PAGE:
What is emotional eating? – Besides physical hunger, there are many reasons to go to the refrigerator. For example, we often use food to compensate for negative emotions.
It only acts in the short term at best, and many feel worse afterward than before. Feelings of guilt and remorse play a leading role in emotional eaters.
Let us take a more in-depth look at what emotional eating means and what we can do about it.
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What is emotional eating?
Emotional eating refers to compensating or strengthening negative and positive feelings with food—emotional eating results from emotional hunger, which is different from a natural, physical hunger feeling.
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Why emotional eating?
Sometimes, there is an adverse event from the past behind emotional food or traumatic experiences that you have not yet processed.
With food, we try to push the negative feelings aside as soon as they come up. But this attempt at suppression is doomed to failure!
We feel good while we eat, but soon after eating, we feel guilty. To suppress the negative feeling of guilt, we continue to eat and eat and eat.
To reduce lovesickness, we consume a significant portion of ice cream, but afterward, you feel even worse – and still, love does not return.
On the contrary, often, it is even more difficult to like oneself, and it’s essential to create an awareness of this behavior.
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Why do I eat now, and can’t I make myself feel better in the long run by doing something else?
Let’s check below the seven facts about emotional eating:
- They are frustrated, stressed, sad, or angry and reach for sweets, snacks, or fast food to suppress their feelings. What is commonly known as frustration eating is part of emotional eating.
- But it is not only negative emotions that can trigger emotional eating. Joy and feelings of happiness can also be triggers for emotional eating.
- Occasionally, there is nothing wrong with reaching for your favorite snack to cheer you up or as a reward. It becomes problematic as soon as eating becomes a supposed problem solver.
- Because although it may feel good at the moment of eating, frustration sets in a short time later. The real problem is still there.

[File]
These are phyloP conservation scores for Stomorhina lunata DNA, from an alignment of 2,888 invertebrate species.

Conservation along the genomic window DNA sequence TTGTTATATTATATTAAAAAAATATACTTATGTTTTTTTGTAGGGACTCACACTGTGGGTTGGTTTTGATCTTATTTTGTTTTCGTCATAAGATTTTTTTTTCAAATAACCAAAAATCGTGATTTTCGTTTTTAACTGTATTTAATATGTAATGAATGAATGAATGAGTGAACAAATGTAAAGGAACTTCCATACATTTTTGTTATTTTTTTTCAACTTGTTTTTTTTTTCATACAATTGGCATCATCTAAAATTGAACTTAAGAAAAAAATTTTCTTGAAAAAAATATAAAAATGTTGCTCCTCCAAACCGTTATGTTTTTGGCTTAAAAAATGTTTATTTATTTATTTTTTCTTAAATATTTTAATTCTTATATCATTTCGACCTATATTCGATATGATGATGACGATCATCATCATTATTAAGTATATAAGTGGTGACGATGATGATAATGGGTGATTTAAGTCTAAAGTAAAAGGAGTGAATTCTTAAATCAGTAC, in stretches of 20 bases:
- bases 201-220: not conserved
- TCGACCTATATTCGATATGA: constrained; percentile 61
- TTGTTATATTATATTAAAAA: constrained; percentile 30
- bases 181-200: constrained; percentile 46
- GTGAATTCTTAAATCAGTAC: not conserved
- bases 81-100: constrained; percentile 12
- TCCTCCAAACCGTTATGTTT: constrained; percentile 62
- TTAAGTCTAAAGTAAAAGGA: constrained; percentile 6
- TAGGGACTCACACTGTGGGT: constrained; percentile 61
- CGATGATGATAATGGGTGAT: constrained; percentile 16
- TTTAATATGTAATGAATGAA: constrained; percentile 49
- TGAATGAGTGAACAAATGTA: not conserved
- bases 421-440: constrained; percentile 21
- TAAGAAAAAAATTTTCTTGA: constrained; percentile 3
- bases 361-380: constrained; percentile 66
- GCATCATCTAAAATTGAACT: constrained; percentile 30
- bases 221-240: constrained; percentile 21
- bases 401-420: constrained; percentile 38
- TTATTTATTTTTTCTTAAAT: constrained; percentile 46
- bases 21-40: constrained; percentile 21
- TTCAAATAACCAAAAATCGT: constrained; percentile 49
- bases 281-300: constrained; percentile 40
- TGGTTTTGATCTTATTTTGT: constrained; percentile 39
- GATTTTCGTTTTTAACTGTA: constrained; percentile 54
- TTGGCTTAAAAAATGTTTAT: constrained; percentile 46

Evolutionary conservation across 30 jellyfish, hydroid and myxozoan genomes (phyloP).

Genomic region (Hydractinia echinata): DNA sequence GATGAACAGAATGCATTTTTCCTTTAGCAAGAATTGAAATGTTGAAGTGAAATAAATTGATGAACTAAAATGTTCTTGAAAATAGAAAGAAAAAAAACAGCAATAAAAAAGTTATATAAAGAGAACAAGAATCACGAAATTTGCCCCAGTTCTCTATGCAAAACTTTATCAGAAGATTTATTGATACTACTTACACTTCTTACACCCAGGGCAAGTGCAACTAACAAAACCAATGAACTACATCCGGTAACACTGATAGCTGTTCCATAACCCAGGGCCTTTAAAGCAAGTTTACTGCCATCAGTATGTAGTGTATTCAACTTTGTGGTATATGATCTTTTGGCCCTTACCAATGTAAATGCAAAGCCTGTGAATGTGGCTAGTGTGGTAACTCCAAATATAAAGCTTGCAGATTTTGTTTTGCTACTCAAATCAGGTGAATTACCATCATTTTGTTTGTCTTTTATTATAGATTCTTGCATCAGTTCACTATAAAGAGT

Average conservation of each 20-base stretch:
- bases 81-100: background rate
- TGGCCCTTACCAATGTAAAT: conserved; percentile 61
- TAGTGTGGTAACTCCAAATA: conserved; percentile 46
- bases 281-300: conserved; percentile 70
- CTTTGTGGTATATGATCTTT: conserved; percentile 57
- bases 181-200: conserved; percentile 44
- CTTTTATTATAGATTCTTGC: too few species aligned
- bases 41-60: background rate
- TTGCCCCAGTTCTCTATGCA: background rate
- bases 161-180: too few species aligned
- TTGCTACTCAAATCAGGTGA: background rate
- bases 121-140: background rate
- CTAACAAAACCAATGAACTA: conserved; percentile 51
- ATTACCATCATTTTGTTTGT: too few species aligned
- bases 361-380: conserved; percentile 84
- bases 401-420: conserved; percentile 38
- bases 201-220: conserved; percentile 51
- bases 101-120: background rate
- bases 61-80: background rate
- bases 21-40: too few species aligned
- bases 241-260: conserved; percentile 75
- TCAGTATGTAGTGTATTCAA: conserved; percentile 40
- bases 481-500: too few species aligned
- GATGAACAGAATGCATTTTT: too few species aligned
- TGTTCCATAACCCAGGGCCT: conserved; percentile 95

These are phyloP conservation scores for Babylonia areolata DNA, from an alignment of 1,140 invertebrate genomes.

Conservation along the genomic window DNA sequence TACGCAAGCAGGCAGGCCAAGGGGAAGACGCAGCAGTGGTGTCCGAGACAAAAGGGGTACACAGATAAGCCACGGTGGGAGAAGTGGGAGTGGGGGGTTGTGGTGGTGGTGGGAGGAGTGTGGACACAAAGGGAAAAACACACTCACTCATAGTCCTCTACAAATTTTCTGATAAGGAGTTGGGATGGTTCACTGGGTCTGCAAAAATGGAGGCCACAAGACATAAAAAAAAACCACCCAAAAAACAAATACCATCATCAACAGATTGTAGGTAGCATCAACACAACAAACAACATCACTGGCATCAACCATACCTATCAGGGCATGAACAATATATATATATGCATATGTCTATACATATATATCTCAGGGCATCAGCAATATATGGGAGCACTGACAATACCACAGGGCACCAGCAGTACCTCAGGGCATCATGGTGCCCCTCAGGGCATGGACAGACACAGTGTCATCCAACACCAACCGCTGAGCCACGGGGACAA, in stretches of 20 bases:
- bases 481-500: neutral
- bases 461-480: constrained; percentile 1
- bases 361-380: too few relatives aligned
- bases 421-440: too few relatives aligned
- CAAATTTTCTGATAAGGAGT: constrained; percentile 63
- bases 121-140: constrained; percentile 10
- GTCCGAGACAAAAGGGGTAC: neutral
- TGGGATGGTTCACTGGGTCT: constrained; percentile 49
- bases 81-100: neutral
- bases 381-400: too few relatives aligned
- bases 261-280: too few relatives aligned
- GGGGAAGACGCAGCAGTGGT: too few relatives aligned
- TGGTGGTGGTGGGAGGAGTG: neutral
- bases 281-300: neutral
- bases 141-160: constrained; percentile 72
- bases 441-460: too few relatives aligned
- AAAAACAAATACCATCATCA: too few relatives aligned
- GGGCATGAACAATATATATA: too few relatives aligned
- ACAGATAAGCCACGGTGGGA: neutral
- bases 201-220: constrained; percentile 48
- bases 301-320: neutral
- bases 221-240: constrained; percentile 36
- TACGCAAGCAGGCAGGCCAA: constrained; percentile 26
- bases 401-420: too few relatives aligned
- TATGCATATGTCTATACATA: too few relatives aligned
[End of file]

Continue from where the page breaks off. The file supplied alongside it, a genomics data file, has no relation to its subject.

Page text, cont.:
- You are also annoyed that you have overeaten, and your mood continues to deteriorate. It creates a cycle from which you first have to get out again.
- Social occasions can also trigger emotional eating. You may eat at a party only because it is getting expected of you.
- Women tend to be more responsive to emotional eating than men, but both sexes are affected.
Emotional eating: Consuming calories against everyday stress
We have a similar situation with our crammed everyday life. We need nourishment for our nerves against the stress at work. And as a reward, first of all, we get a piece of chocolate.
Because we have forgotten how to allow emotions, our body reacts with an appetite for external stimuli. We try to control our feelings and transform them into pleasant satiety by eating.
As soon as we notice that this does not work, we reach for it again. The body tries to relax by eating, but the more we eat, the more everything turns into stress.
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Eating out of habit
There is another bad habit; eating out of boredom. We long for chips and chocolate when sitting on the couch, and Snacking on the side has become a habit.
Without nibbling anything, something is only missing; but this is a fallacy. In reality, we are only trying to fill the hole of boredom with calories.
Changing habits is very tricky, and you have to replace them with another pattern for at least three weeks to have a chance to get rid of a harmful habit.
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How do recognize emotional eating?
Emotional eating can have many factors. The following points guide recognizes emotional eating and distinguishing between sensitive appetite and physical hunger.
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Emotional eating facts:
- Emotional hunger comes suddenly. Real need develops little by little.
- You want sweets, fast food, and junk food when you have an emotional appetite. You do not want to satisfy hunger but rather satisfy your craving for food. When physically hungry, you are mostly indifferent to what makes you feel full.
- You eat uncontrollably on the side and pay no attention to your food intake. With a proper meal, you concentrate on eating.
- You feel an emotional appetite even when you are full. You continue to eat until you feel crowded.
- Emotional hunger is not about getting full. You crave specific tastes and smells.
- After eating, you feel guilty or ashamed that you have eaten unnecessarily. You were not hungry at all.
- Emotional hunger does not start in the stomach but the head. When you are emotionally hungry, you never have a growling stomach.
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Self-compassion is necessary to refrain from the usual behavior. Only if you understand yourself is it possible to change.
With a positive attitude, it is then essential to recognize and reduce eating triggers.
With suitable alternatives such as conversation, sports, or creativity, you can find new solution strategies.
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Last Updated on 29/03/2022 by Buzz This Viral